Song – “It’s Hard to Be a Saint in the City” Album – Greetings from Asbury Park, NJ
This song is three minutes of pure bravado that concludes the album in a way that must’ve left initial fans clamoring for more. It’s also another example of Springsteen’s superfluous yet pleasing rhyme, reminiscent of “Blinded by the Light”, a song also included on Greetings but later popularized by Manfred Mann. The speaker of “It’s Hard to Be a Saint in the City” is a young man who demonstrates a sort of hyper self-awareness, knowing right from wrong. Yet his hand is forced by circumstances beyond his control in the predatory city, a theme often visited in Springsteen’s songs. The most often noted lines in the song are chilling: “The devil appeared like Jesus through the steam in the street / Showin’ me a hand I knew even the cops couldn’t beat / I felt his hot breath on my neck as I dove into the heat / It’s so hard to be a saint when you’re just a boy out on the street.” Since it was recorded before Clarence Clemons joined the band, the album version is mostly guitar and piano, but watch the video of the band performing it at the Hammersmith-Odeon in 1975. This utterly enthralling live version is everything a live rock song performance should be. It includes a ragamuffin Springsteen looking every bit like a “king of the alley” who “could talk some trash.” Clarence Clemons, bedecked in an all-white suit, uses his saxophone to add an eerie tension that is sorely missing on the album. Roy Bittan is caught repeatedly manhandling the keys of the Steinway, and right around the three and half-minute mark Steve Van Zandt dares to duel the Boss and his Fender Telecaster. If the performance wasn’t so quintessentially rock-and-roll it could pass as punk before there was punk. Watch it here—you won’t regret it.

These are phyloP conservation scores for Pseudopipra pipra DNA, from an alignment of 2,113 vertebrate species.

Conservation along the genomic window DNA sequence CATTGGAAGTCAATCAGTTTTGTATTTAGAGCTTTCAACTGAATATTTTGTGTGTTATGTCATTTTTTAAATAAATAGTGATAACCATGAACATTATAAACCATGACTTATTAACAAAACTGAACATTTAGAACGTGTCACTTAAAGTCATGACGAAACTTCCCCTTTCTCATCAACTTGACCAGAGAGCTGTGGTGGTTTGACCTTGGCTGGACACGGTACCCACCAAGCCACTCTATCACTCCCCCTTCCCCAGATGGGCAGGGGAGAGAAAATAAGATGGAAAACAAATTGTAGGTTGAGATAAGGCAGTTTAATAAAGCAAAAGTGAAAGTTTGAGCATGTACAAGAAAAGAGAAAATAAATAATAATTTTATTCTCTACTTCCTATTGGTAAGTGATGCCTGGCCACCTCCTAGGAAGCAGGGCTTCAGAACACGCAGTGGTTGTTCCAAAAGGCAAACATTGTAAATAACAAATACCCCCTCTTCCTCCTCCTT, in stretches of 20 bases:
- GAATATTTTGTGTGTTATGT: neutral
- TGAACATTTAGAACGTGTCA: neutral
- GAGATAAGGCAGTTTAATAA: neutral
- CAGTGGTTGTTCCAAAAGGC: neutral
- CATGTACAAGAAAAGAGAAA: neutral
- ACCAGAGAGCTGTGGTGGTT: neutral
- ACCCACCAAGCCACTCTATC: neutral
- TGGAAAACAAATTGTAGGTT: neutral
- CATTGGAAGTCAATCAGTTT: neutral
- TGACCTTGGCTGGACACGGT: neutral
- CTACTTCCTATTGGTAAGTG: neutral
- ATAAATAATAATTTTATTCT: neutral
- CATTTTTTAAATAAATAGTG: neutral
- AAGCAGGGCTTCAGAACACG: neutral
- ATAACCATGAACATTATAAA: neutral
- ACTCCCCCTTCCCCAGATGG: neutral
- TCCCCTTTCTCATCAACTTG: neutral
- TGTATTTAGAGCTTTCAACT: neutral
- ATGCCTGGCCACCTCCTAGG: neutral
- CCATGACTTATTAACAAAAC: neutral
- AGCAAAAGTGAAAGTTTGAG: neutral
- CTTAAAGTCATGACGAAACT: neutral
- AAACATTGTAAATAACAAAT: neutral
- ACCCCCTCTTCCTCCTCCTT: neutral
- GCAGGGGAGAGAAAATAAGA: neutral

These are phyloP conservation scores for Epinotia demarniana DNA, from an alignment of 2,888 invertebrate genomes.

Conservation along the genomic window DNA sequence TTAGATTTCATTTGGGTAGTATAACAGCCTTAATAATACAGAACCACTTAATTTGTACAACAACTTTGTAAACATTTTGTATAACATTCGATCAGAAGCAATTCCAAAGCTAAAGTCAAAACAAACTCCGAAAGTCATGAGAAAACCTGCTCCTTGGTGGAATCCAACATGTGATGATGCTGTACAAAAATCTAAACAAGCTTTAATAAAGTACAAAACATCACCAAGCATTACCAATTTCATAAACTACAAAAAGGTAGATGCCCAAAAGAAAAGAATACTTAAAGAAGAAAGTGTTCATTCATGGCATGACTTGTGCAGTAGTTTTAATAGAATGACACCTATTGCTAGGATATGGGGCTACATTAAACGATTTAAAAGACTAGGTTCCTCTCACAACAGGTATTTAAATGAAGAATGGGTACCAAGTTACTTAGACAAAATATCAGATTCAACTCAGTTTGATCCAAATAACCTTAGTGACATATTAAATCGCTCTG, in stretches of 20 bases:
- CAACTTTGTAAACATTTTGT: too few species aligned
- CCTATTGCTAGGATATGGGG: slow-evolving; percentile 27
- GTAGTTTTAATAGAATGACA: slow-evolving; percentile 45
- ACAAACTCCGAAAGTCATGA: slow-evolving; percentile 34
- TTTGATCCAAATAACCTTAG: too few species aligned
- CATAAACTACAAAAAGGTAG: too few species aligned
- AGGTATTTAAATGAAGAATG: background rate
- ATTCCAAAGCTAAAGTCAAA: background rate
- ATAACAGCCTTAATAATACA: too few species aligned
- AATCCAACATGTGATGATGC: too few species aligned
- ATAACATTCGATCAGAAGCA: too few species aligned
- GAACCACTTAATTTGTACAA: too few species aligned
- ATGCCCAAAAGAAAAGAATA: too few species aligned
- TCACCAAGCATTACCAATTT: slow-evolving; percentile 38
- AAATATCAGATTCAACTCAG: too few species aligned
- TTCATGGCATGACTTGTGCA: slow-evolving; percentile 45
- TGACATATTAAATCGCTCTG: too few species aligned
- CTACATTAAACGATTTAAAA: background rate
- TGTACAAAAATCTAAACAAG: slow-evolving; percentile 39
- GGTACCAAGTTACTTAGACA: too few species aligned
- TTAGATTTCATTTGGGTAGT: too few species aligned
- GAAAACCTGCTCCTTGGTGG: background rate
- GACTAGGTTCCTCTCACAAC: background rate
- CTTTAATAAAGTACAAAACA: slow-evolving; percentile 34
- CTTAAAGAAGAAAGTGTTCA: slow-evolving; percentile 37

Song – “Does This Bus Stop at 82nd Street?” Album – Greetings from Asbury Park, NJ
Like “Lost in the Flood” here’s another Springsteen song without a chorus. Instead, we see a typical Springsteen collage of images and fanciful characters (interstellar mongrel nymphs), but the grim reality that pervades many of his songs is absent. Although there’s no real story here, the Boss keeps it freewheeling and upbeat as he describes the cityscape with a barrage of allusions (Joan Fontaine) and quirky rhymes, with Mary Lou telling the Daily News, “Man, the dope’s that there’s still hope.” The music is pared down, the song is over before it hardly begins, and it can’t be slowed down. I’ve never heard of Bruce playing this song live, but if so I’d pay a fortune to see him perform this two-minute romp in a blazing sixty seconds of stream-of-consciousness rock.